Siberan Larch

About Larch

Common Name(s): Siberian Larch
Scientific Name:  Larix sibirica
Distribution: From near the Finnish border east to the Yenisei valley in central Siberia
Average Dried Weight: 36 lbs/ft 3  (575 kg/m 3 ) Janka Hardness: 740 lb f  (3,290 N)
Shrinkage: Radial: 4.2%, Tangential: 8.2%,
Volumetric: 12.5%, T/R Ratio: 2.0
Color/Appearance: Light reddish to golden brown. Narrow sapwood is nearly white and is clearly demarcated from the heartwood. Flatsawn sections can exhibit a lot of character and interesting patterns in the growth rings. 
Grain/Texture: Grain is generally straight with few knots. Texture is medium to fine with a greasy or oily feel. Rot Resistance: Very durable regarding decay resistance.
Workability: Most hand and machine operations produce good results. However, natural resins in the wood have a tendency to gum up saw blades. Also, because of the disparity between the soft earlywood and the hard latewood, sanding can create dips and uneven surfaces.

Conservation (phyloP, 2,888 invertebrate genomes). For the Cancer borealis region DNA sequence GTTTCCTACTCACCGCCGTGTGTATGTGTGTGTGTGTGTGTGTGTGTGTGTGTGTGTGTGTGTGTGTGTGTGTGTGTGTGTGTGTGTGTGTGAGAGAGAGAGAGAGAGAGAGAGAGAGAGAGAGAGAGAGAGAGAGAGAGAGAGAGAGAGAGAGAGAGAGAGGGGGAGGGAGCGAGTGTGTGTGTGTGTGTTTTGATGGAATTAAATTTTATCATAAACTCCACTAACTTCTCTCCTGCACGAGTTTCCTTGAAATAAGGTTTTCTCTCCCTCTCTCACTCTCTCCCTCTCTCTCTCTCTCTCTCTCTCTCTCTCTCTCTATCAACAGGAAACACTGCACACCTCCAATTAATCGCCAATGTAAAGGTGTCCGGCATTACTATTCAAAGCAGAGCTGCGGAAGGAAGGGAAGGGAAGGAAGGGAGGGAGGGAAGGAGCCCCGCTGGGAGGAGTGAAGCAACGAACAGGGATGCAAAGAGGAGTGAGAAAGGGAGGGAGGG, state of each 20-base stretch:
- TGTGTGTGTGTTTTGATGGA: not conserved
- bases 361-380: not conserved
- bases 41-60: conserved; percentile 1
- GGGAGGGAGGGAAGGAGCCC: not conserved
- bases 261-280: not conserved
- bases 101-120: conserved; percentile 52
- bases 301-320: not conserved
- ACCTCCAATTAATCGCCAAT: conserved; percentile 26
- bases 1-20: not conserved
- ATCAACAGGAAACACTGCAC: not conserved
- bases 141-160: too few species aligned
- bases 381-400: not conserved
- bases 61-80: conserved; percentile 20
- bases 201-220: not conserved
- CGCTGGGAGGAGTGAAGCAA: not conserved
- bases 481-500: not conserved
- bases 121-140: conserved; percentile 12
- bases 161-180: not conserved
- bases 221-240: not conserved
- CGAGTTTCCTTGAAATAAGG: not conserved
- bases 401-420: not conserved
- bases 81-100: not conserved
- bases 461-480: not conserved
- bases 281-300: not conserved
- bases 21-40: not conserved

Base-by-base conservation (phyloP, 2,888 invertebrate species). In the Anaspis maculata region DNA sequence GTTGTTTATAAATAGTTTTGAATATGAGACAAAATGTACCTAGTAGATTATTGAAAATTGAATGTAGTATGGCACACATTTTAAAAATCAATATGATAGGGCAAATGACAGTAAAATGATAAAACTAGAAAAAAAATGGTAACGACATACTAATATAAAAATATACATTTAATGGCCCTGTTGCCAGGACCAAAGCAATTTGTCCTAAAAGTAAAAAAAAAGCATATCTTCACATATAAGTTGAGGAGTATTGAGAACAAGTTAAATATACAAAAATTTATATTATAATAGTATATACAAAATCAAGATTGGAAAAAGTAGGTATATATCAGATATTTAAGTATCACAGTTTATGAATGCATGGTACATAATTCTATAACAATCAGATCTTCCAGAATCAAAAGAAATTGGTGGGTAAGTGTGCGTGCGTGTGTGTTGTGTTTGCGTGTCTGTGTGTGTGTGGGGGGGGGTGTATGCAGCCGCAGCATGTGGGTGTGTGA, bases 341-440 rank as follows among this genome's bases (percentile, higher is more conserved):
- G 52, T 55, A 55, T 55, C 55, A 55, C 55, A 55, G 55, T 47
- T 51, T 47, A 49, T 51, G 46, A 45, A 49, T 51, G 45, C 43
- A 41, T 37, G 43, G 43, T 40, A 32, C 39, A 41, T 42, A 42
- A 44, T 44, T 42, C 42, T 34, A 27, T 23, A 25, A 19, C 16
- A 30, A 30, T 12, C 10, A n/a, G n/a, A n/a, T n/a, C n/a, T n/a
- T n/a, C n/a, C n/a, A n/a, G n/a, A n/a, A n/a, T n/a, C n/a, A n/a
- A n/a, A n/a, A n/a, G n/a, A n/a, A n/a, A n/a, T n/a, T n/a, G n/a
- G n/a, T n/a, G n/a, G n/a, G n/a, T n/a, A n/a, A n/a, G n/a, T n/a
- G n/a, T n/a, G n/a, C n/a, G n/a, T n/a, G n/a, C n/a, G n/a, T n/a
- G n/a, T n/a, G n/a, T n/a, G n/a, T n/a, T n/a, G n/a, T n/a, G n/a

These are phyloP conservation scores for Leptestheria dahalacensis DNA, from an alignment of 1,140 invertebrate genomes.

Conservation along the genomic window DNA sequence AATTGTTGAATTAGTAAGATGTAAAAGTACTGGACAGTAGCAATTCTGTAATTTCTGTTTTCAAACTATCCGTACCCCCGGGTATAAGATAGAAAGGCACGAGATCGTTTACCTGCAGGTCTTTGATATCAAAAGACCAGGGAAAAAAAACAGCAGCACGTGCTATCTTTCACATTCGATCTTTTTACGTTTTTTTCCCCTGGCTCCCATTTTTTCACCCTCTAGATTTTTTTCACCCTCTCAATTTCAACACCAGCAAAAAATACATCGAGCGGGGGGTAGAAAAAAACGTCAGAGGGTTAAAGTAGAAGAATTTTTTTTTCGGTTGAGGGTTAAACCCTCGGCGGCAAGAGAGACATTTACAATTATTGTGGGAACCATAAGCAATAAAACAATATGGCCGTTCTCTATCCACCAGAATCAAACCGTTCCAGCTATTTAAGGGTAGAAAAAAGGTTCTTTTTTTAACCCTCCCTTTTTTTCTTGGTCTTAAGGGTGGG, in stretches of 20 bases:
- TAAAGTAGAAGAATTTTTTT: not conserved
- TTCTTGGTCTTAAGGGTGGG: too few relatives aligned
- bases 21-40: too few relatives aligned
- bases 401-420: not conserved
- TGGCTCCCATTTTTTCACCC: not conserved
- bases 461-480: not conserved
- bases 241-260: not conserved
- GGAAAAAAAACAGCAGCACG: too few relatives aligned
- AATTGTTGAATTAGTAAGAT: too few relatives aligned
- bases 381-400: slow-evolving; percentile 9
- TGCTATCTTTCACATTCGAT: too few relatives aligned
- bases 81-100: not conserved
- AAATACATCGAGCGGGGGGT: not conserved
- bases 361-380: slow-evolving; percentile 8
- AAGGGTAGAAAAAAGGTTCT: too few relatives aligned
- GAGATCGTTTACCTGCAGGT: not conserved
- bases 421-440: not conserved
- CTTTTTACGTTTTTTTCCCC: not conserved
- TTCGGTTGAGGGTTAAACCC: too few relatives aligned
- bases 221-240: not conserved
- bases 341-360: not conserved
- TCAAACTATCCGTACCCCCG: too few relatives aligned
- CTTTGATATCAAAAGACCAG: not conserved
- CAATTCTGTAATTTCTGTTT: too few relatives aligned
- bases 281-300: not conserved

Odor: Siberian Larch has a distinct resinous odor when being worked.
Allergies/Toxicity: Although severe reactions are quite uncommon, wood species in the  Larix genus  have been reported to cause skin irritation, as well as hives and skin lesions.
Pricing/Availability: Siberian Larch is used for construction lumber, particularly siding / cladding and decking. Prices should be moderate within its local range.
Common Uses: Veneer, utility poles, fence posts, flooring, boatbuilding, and construction lumber.
Comments: Even though Siberian Larch is a conifer, it is deciduous and loses its leaves (needles) in the fall. Ammonia fuming larch produces a darker colored wood surface; “fumed larch” veneer is sometimes used as a decorative veneer.